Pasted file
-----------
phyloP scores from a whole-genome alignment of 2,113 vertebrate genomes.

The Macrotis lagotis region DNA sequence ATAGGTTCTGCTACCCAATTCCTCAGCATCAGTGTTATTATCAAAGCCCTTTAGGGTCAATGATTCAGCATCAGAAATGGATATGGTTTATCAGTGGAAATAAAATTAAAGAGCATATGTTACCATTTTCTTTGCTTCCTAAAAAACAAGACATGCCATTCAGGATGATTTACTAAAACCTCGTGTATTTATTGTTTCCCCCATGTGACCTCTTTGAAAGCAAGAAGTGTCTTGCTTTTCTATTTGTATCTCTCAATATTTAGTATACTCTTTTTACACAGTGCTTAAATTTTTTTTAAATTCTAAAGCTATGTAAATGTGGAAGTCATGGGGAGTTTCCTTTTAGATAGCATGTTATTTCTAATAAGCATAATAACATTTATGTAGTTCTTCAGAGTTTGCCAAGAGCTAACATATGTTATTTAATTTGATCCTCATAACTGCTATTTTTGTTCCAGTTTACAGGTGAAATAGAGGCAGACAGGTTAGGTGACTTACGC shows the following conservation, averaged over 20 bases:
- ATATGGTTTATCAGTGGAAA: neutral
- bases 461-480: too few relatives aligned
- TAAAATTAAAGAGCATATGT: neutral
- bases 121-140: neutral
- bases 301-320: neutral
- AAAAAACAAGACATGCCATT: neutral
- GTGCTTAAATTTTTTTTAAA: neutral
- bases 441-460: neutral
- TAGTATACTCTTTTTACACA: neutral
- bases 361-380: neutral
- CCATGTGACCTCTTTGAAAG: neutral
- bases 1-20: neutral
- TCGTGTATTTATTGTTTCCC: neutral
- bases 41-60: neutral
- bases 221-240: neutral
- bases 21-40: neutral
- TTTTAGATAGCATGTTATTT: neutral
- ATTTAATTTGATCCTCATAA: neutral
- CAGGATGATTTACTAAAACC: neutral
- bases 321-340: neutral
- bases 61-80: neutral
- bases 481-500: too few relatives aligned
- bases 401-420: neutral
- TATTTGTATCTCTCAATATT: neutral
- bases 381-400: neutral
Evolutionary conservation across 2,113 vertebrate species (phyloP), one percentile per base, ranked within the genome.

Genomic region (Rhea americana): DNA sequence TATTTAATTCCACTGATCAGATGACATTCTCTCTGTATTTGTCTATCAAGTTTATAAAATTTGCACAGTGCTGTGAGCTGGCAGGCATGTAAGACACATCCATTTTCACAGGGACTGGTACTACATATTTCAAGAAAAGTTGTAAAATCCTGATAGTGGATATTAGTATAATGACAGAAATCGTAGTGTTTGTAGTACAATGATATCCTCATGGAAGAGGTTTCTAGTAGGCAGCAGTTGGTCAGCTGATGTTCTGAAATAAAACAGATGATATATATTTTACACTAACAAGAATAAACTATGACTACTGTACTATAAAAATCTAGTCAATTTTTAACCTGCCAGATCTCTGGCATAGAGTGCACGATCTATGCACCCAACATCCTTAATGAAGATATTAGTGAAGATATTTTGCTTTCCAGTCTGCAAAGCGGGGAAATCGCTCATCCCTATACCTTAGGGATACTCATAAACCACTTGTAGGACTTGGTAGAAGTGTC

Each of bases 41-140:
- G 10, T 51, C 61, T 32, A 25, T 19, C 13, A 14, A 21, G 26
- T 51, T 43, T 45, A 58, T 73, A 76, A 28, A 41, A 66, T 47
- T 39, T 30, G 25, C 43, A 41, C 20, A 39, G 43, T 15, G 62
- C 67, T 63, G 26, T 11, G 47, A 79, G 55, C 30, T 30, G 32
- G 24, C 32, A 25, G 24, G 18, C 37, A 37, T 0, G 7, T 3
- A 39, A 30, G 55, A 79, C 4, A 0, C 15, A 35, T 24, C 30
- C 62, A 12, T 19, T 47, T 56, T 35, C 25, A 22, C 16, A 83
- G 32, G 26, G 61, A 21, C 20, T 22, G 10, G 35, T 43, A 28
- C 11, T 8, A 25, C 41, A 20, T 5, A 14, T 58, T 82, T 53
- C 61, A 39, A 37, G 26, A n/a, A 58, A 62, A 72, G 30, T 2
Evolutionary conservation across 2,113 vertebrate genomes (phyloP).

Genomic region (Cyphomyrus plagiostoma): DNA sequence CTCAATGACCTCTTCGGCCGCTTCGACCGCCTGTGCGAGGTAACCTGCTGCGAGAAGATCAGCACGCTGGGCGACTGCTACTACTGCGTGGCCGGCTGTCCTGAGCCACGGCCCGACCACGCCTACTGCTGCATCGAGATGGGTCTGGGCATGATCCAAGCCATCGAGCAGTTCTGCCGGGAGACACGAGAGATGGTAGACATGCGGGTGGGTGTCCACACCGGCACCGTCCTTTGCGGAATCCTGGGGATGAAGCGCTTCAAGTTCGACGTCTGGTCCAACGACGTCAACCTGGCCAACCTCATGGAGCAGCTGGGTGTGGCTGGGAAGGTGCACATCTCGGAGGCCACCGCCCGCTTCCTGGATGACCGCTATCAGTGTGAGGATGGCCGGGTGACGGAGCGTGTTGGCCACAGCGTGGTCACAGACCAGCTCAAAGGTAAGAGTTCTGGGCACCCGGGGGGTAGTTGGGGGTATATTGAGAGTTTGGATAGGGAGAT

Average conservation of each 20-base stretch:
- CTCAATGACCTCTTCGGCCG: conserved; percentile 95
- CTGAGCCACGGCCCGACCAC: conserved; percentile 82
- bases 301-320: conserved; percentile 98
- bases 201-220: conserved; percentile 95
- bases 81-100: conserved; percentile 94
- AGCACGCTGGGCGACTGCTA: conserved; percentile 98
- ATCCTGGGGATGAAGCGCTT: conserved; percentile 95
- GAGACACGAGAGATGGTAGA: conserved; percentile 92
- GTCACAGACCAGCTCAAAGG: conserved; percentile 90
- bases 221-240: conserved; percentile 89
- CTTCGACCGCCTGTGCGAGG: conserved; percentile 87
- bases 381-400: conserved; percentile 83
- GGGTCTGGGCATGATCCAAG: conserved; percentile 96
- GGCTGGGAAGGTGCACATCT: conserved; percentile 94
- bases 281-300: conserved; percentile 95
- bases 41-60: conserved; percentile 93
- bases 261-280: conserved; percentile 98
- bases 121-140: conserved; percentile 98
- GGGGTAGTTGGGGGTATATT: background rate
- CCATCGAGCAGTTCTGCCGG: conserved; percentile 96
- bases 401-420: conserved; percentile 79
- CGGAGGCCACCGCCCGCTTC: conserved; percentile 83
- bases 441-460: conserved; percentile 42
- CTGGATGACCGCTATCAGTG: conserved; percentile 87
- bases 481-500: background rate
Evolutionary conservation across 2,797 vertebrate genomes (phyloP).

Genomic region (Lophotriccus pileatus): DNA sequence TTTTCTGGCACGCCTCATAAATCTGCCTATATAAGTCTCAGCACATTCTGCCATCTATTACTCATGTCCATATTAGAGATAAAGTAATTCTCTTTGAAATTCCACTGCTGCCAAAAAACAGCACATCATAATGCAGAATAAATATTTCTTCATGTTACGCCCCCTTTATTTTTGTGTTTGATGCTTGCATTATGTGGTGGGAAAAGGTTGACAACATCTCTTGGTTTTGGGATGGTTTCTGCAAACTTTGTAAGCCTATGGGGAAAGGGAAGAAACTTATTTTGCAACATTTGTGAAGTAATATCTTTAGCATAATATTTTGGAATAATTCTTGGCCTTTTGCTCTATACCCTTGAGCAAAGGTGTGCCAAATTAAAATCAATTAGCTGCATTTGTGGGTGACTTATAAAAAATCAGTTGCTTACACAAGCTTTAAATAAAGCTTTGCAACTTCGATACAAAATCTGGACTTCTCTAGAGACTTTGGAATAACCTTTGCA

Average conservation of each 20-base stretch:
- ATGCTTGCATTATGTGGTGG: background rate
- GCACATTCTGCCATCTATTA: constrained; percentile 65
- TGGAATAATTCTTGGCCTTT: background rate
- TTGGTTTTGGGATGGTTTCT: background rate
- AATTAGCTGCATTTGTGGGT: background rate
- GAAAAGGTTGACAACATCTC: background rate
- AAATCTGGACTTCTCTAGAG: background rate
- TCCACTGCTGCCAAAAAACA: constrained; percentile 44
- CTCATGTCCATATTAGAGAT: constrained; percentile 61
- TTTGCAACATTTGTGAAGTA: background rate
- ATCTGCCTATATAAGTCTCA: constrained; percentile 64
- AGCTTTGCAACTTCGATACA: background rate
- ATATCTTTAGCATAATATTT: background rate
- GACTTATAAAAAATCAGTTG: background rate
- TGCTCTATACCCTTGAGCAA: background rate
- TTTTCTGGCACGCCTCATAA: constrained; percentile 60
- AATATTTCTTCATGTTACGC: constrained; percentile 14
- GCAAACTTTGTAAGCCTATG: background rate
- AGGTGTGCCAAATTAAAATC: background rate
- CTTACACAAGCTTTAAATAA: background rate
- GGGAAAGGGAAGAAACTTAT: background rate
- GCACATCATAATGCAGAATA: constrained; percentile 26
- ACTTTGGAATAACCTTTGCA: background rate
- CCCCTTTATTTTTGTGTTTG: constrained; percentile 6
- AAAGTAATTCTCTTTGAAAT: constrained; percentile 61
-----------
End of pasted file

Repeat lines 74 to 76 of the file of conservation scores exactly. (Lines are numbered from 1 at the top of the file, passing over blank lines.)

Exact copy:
- TGGAATAATTCTTGGCCTTT: background rate
- TTGGTTTTGGGATGGTTTCT: background rate
- AATTAGCTGCATTTGTGGGT: background rate